Interpreting the Geologic Record of Mars, From Orbit

Deanne Rogers
Department of Geosciences

7:30 PM Friday Feb. 24, 2017

Rock units and landscapes provide a record of environments and geologic processes that affected planetary surfaces in the ancient and recent past. On Mars, rock units as old as ~3.8 billion years are common and exposed at the surface. This is in stark contrast with Earth, where plate movements and an active hydrologic cycle have obscured much of the ancient record through crustal recycling, mountain-building, extensive erosion and burial. The ancient rock units of Mars show evidence of volcanism, fluvial erosion, and various styles of sedimentation, revealed through high-resolution cameras and infrared measurements. However, a number of factors complicate the interpretation of such ancient surfaces, such as overprinting by meteor impacts and wind erosion. These resurfacing agents are so powerful, it is remarkable that such ancient rocks are still preserved. I will present a high-resolution photogeologic tour of Martian landscapes and features, and describe some of the methods and challenges involved with interpreting the history of these surfaces.

Deanne Rogers is an Assistant Professor of Geosciences at Stony Brook University in Stony Brook, New York. She uses remote sensing techniques, statistical methods and laboratory spectroscopy to investigate planetary surface processes. She was a collaborator on the Mars Exploration Rover and Mars Odyssey missions, and is a Co-Investigator within the NASA Solar System Exploration Research Virtual Institute (SSERVI) sub-node at Stony Brook University. She was named a NASA Planetary Science Division Early Career Fellow in 2008. She teaches courses in remote sensing and natural hazards.


Inspirational Minerals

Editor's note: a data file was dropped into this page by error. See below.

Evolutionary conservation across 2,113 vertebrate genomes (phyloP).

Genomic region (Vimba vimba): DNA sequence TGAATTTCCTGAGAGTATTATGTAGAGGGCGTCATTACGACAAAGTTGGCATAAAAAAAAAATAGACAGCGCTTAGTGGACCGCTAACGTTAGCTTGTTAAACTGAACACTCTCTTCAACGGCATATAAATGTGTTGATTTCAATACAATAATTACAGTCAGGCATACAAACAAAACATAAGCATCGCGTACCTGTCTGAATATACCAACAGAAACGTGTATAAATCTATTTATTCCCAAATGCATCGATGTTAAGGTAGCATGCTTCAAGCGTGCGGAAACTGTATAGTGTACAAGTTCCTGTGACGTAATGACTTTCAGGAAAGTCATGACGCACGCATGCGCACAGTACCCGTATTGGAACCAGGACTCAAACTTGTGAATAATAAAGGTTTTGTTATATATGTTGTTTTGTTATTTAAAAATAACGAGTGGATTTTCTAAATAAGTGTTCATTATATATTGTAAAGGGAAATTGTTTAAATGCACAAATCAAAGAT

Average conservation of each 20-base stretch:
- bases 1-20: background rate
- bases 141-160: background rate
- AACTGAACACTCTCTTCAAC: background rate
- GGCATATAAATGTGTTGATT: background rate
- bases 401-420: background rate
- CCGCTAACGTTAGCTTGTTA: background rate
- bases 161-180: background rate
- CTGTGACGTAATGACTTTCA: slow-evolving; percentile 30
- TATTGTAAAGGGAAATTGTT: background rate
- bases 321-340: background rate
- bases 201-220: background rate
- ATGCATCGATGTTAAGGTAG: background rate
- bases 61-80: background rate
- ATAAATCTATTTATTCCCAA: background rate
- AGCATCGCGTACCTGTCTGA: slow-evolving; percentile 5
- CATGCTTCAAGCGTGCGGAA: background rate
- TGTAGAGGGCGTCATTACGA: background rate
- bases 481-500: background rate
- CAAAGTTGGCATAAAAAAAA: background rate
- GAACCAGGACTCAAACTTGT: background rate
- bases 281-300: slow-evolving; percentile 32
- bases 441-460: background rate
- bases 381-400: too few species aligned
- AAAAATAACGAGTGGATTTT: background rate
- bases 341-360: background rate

John Parise
Department of Geosciences

7:30 PM Friday Mar. 31, 2017

Humans have acquired and used minerals, such as native metals, clays and gems, for tools, shelter and decorative arts since prehistory. The bulk of the Earth consists of minerals constituted from the 8 most common elements; the so-called rock-forming minerals. Many of these are technologically useful with little benefaction. Thanks to chemical differentiation accumulations of rarer and technologically important minerals occur. Many thousands of these rare minerals occur as specks, encrustations and smudges in nature. While mineral formation mechanisms are interesting and worthy of study in their own right, some can be adapted to the synthesis of bulk materials that form the basis of some of our most important technologies.

In the 21th century synthetic materials with structures related to naturally occurring minerals inspired revolutions in energy-industries. Every gallon of gasoline has “seen” a catalytic cracking catalyst (“cat” cracker). All modern cat crackers are chemically and structurally related to the rare aluminosilicate mineral faujasite, a member of the zeolite family of minerals. Apart from catalysis, this mineral family is ubiquitous in industries including gas separation, water purification, aqua-culture (zeoponics in space) agriculture (in animal feed) environmental clean-up (the zeolite clinoptilolite used at Fukushima, Japan) and cat litter. Several other mineral classes are represented in modern technologies: perovskites in cellphones, olivine (the most common mineral in the upper mantle) related battery materials, brownmillerites in fuel cells …… and so on.

In this talk we’ll explore the relationship between naturally occurring materials on and in the planet, the materials we make inspired by them and why they work.